Increasing Historically Disadvantaged Participation in Infrastructure Contracting

The bi-partisan Infrastructure Investment and Jobs Act (IIJA) is lauded for delivering necessary funding to a range of projects. Specific projects, programs, and priorities have been highlighted that demonstrate the need to upgrade, modernize, and maintain our nation’s infrastructure. Through that spending, the law also has the ability to support historically underserved communities and businesses. Not just through the investments themselves (as laid out in the Administration’s Justice 40 Initiative) but through the contracting opportunities that these investments generate.

A new and important initiative—the Equity in Infrastructure Project—was launched to help firms do just that. The mission of the EIP is to build generational wealth for diverse entrepreneurs and workers, especially in underserved communities. The idea is to partner with a range of entities responsible for directing infrastructure funding—cities, states, regional agencies, ports—to create more opportunities for “Historically Underutilized Businesses (HUBs)” including Disadvantaged Business Enterprises (DBEs), Minority and Women-Owned Business Enterprises (M/WBE), and Small Business Enterprises (SBE), and others.

The EIP is led by Phil Washington, the head of the Denver International Airport (and former Eno Board member) and John Porcari, former Deputy Secretary and Chief Operating Officer of the U.S. Department of Transportation. But the ambitiousness of the EIP is only as good as the partners that commit to its goals, and that’s why a recent meeting in Washington was so noteworthy. The heads of six state departments of transportation—California, Illinois, Kansas, Louisiana, Michigan, and the District of Columbia—each spoke about their commitment to the goals of the EIP and signed a pledge to hold themselves accountable for doing so by measuring their progress through 2025. That timeline mirrors the Biden Administration’s goal of boosting the share of federal contracts that go to disadvantaged businesses.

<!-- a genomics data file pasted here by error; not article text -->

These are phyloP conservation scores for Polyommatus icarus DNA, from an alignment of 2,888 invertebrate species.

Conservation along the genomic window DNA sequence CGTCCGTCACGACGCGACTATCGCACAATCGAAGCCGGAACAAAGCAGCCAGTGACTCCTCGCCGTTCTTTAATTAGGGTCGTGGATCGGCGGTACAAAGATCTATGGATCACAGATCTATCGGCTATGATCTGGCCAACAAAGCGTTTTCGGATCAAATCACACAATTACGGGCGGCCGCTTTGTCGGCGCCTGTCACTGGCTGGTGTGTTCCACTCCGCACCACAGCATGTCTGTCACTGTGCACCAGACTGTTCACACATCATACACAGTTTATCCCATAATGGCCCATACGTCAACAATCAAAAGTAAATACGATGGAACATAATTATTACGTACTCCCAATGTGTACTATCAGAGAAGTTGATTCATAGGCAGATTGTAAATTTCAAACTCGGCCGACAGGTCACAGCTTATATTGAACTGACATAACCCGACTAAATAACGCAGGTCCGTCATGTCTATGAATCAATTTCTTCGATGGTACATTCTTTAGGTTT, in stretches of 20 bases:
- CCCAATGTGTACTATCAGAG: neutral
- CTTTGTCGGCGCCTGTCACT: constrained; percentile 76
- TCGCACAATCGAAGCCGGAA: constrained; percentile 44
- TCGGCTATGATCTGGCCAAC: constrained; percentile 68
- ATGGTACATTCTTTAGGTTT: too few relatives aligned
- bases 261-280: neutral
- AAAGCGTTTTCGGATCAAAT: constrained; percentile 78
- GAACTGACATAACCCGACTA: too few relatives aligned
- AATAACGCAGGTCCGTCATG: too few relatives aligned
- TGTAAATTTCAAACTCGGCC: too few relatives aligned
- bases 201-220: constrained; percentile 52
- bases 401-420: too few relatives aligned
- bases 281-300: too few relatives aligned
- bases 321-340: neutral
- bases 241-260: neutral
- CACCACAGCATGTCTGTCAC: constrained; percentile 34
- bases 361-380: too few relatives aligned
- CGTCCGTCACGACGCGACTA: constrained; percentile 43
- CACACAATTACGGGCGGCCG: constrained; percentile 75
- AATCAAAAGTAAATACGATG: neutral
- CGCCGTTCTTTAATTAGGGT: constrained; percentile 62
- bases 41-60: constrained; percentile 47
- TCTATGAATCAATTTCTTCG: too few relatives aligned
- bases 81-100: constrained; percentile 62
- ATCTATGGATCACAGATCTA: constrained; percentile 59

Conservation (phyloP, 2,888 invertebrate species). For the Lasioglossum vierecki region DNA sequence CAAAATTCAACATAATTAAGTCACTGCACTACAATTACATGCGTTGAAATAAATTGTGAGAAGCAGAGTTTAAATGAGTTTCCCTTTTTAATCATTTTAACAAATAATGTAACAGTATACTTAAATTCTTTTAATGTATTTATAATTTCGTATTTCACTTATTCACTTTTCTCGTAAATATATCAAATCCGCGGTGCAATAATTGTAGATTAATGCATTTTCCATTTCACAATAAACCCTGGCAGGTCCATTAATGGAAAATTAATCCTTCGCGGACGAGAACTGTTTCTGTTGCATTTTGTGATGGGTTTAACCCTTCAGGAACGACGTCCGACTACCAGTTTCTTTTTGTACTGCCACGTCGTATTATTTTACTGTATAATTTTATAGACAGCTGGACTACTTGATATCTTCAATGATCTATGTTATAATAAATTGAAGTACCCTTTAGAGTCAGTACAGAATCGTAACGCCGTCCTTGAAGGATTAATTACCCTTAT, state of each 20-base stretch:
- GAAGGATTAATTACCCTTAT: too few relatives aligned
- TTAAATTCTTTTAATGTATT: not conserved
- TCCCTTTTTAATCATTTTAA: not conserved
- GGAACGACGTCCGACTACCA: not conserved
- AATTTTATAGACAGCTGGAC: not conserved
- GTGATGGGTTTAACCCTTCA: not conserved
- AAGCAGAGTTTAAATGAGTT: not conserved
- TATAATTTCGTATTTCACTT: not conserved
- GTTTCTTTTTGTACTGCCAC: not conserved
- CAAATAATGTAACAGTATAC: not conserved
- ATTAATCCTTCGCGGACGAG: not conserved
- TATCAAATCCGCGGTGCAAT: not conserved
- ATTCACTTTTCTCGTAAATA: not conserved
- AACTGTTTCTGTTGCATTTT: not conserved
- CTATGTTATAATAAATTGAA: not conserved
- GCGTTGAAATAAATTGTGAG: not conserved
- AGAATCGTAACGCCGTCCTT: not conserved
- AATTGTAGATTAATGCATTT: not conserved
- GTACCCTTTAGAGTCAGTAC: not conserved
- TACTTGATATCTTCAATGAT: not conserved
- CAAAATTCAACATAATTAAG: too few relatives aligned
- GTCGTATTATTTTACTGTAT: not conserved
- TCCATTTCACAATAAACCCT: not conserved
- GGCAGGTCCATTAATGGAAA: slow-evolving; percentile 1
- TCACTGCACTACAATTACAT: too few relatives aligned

There is a well-known existing policy at the U.S. DOT that sets a statutory goal that not less than 10 percent of federally-assisted contracts go to DBEs. However, that provision is framed narrowly and intended mainly to ensure minority owned firms were “not disadvantaged by unlawful discrimination” and has the unintended effect of limiting DBEs to subcontracting roles or sectors of work. The narrow DBE goal also means that the firms that are able to be certified tend to remain there for a long time, which has the effect of blocking the entrance for new DBEs. Indeed, one comprehensive study found that DBEs that work with state DOTs rarely grow to the level where they no longer qualify as disadvantaged and “graduate” from the federal program.

The EIP is different because it builds on the existing provisions by focusing on increasing the level of underutilized business participation in contracting as both primes and subcontractors, as well as removing barriers that prevent firms from participating in the first place. A recent report from Drexel University shows that institutional barriers, lack of access to capital, and process delays are the most significant hurdles that hinder growth of DBEs. Further, the federal program is not standardized across the country which means that—although there has been progress in states collaborating on certification—small businesses still must go through seperate processes in each state they wish to work.

A Notice of Proposed Rulemaking to strengthen implementation of the U.S. DOT’s DBE program through better data collection, certification, and process streamlining was issued this past summer. In the meantime, it is up to the recipients of federal infrastructure fund to take advantage of the opportunity to support underserved communities and Historically Underutilized Businesses.

(Ed. Note: While this article was waiting to go to press, AASHTO adopted this REDI resolution at its annual meeting.)

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